J Clin Pathol 58:509-514 doi:10.1136/jcp.2004.020347
  • Original article

Expression and gene amplification of primary (A, B1, D1, D3, and E) and secondary (C and H) cyclins in colon adenocarcinomas and correlation with patient outcome

  1. J Bondi1,
  2. A Husdal2,
  3. G Bukholm2,
  4. J M Nesland3,
  5. A Bakka1,
  6. I R K Bukholm1
  1. 1Department of Surgery, Akershus University Hospital, N-1474 Nordbyhagen, Norway
  2. 2Institute of Clinical Epidemiology and Molecular Biology (Epi-Gen), Akershus University Hospital
  3. 3Department of Pathology, The Norwegian Radium Hospital, N-0310 Oslo, Norway
  1. Correspondence to:
 Dr I R K Bukholm
 Department of Surgery, Akershus University Hospital, N-1474 Nordbyhagen, Norway;
  • Accepted 20 August 2004


Background/Aims: Deregulation of cell cycle control is a hallmark of cancer. The primary cyclins (A, B1, D1, D3, and E) are crucial for cell cycle progression. Secondary cyclins (C and H) have putative indirect effects on cell cycle progression and have not previously been evaluated in colon cancer. This study examined cyclin protein expression and gene amplification in colon adenocarcinoma and the correlation with patient outcome.

Methods: Immunohistochemistry and real time quantitative polymerase chain reaction were used to determine cyclin expression and gene amplification in 219 tumours. The results were compared with clinical variables and patient outcomes.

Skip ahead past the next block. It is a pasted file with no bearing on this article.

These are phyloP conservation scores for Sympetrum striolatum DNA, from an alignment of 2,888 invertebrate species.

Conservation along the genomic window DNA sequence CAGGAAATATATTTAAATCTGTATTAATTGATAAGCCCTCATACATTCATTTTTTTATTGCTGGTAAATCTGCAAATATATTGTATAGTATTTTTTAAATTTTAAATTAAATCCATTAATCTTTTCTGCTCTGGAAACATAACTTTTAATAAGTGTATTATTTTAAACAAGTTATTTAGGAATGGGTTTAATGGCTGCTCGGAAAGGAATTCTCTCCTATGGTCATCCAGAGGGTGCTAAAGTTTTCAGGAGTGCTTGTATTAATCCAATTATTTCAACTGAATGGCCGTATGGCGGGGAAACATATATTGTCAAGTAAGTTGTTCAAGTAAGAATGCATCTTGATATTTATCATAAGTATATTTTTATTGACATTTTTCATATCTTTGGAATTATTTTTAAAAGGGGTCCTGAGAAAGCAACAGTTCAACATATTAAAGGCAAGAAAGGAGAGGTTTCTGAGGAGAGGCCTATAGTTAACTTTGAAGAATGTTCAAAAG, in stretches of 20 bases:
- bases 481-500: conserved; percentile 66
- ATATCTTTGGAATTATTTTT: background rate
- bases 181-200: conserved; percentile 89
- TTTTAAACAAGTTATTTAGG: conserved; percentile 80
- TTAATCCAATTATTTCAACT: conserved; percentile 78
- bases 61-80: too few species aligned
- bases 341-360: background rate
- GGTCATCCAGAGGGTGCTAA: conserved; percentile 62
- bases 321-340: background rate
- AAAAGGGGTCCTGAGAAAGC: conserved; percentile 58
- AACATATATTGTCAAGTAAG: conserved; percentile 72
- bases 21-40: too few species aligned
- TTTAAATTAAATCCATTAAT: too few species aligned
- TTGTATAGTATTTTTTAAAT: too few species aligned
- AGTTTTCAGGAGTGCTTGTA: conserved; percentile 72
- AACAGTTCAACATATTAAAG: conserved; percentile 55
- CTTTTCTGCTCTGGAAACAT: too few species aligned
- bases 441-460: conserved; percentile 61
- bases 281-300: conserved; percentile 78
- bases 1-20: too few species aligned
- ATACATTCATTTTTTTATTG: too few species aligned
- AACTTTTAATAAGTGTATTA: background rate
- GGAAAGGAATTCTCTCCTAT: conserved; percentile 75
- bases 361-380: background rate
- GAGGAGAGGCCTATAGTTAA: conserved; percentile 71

Results: Cyclin H was overexpressed in all tumours, cyclin C in 88%, cyclin B1 in 58%, cyclin A in 83%, cyclin D3 in 36%, cyclin E in 25%, and cyclin D1 in 11% of the tumours. Extra gene copies of cyclin A were seen in 6.2% of the tumours, cyclin B1 in 9%, cyclin C in 26.9%, cyclin D1 in 55%, cyclin D3 in 20.5%, cyclin E in 19.1%, and cyclin H in 5.1%. A significant correlation between protein overexpression and gene amplification was seen for cyclin C only. High expression of cyclin A was independently associated with improved survival. Amplification of cyclin C was independently associated with an unfavourable prognosis.

Conclusions: Amplification of the cyclin C gene was related to an unfavourable prognosis and high protein expression of cyclin A was associated with a better outcome in colon adenocarcinoma.